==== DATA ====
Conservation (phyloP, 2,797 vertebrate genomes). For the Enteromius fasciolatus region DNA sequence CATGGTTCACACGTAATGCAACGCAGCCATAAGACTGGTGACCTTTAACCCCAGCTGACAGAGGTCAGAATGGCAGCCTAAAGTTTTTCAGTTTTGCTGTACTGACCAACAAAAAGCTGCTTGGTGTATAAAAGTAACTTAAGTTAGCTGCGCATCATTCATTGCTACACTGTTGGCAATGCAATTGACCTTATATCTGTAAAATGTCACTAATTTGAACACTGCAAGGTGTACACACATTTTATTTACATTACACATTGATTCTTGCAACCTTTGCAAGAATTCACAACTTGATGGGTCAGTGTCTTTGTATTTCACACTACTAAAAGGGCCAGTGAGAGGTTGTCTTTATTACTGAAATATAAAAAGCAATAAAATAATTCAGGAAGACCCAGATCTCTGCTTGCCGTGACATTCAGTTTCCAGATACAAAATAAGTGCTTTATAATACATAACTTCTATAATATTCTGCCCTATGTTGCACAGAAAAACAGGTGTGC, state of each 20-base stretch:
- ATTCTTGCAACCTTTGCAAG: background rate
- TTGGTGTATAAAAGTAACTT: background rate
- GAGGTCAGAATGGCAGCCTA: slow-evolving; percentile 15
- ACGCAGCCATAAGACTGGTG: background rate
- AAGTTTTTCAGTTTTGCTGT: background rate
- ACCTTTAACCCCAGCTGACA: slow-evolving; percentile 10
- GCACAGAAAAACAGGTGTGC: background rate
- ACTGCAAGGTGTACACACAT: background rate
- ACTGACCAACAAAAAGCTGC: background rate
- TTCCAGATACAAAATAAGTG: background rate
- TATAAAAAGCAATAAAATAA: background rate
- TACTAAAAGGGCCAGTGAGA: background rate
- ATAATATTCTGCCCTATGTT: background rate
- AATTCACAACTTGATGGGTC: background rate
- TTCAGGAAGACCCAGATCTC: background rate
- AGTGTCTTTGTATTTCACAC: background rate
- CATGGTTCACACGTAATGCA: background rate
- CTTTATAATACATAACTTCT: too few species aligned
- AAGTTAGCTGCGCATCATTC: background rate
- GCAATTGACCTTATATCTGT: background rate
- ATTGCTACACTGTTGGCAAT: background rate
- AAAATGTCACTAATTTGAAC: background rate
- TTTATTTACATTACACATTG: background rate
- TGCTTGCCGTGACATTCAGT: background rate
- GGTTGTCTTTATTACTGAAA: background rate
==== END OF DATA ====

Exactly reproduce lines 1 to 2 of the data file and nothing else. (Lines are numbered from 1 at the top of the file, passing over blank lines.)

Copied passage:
Conservation (phyloP, 2,797 vertebrate genomes). For the Enteromius fasciolatus region DNA sequence CATGGTTCACACGTAATGCAACGCAGCCATAAGACTGGTGACCTTTAACCCCAGCTGACAGAGGTCAGAATGGCAGCCTAAAGTTTTTCAGTTTTGCTGTACTGACCAACAAAAAGCTGCTTGGTGTATAAAAGTAACTTAAGTTAGCTGCGCATCATTCATTGCTACACTGTTGGCAATGCAATTGACCTTATATCTGTAAAATGTCACTAATTTGAACACTGCAAGGTGTACACACATTTTATTTACATTACACATTGATTCTTGCAACCTTTGCAAGAATTCACAACTTGATGGGTCAGTGTCTTTGTATTTCACACTACTAAAAGGGCCAGTGAGAGGTTGTCTTTATTACTGAAATATAAAAAGCAATAAAATAATTCAGGAAGACCCAGATCTCTGCTTGCCGTGACATTCAGTTTCCAGATACAAAATAAGTGCTTTATAATACATAACTTCTATAATATTCTGCCCTATGTTGCACAGAAAAACAGGTGTGC, state of each 20-base stretch:
- ATTCTTGCAACCTTTGCAAG: background rate